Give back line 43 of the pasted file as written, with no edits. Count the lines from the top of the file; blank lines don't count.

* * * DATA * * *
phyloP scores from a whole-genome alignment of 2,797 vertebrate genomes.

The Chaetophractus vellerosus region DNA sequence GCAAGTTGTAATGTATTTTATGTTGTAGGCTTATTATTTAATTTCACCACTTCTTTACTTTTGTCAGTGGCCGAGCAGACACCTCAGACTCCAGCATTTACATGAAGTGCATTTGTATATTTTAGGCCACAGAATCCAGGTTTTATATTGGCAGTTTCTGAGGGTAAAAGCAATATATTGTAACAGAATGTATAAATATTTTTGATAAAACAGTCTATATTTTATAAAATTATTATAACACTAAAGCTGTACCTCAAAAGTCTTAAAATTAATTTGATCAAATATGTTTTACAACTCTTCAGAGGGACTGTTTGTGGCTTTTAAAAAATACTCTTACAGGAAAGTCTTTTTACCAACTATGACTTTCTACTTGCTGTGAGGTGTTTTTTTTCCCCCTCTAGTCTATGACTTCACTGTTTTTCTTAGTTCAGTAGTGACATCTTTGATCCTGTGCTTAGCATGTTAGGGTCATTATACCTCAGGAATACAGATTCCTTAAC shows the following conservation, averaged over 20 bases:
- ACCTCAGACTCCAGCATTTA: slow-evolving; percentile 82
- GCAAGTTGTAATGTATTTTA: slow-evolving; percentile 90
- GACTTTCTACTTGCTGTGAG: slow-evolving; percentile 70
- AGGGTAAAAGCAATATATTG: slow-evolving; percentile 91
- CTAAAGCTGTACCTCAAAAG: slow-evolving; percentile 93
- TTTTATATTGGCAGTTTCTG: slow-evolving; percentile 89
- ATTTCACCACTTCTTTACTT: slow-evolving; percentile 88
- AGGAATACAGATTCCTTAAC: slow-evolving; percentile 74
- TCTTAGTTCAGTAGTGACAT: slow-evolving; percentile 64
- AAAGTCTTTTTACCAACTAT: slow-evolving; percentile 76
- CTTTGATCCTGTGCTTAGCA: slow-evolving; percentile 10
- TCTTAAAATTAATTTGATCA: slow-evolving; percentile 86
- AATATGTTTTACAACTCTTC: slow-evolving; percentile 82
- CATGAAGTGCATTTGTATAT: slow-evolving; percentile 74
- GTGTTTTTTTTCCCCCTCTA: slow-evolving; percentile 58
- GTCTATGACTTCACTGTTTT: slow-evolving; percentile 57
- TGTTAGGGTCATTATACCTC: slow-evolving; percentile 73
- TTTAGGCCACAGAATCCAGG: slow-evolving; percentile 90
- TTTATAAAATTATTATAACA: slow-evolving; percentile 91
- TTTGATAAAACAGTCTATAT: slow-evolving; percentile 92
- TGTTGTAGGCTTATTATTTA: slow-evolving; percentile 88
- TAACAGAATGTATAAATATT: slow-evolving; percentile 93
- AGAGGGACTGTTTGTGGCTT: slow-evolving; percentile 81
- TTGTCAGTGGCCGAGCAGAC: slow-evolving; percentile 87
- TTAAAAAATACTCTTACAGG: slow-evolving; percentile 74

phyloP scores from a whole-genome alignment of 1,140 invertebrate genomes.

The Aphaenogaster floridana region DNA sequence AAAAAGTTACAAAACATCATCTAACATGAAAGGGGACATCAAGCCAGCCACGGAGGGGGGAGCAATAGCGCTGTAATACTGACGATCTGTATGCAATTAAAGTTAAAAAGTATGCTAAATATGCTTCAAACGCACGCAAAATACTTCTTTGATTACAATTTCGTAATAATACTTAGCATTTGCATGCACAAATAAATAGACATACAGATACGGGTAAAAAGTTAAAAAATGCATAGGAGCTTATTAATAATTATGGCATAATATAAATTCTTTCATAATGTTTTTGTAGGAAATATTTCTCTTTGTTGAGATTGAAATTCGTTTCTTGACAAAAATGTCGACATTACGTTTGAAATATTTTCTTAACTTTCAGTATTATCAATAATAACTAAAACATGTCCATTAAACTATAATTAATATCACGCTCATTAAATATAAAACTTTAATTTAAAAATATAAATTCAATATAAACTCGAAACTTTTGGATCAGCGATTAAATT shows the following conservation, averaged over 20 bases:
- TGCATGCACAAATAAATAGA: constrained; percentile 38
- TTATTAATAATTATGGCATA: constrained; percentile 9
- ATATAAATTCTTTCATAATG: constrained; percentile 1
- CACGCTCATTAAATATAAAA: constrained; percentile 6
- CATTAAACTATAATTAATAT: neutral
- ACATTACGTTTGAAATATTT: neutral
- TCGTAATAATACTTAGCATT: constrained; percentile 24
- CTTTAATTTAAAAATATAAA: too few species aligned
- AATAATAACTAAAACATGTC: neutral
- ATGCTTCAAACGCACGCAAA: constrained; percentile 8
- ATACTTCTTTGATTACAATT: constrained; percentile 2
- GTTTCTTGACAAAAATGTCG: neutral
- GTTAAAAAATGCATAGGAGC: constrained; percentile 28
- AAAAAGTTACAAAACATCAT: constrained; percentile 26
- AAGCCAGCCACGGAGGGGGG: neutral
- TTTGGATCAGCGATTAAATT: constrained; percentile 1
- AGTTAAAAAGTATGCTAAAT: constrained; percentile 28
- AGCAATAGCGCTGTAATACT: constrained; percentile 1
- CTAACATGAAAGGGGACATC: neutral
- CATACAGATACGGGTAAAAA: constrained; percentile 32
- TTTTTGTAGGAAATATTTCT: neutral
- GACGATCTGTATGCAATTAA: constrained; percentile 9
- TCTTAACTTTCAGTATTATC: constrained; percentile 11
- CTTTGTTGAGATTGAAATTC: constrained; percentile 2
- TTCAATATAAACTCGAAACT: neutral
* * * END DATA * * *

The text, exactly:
- AAAAAGTTACAAAACATCAT: constrained; percentile 26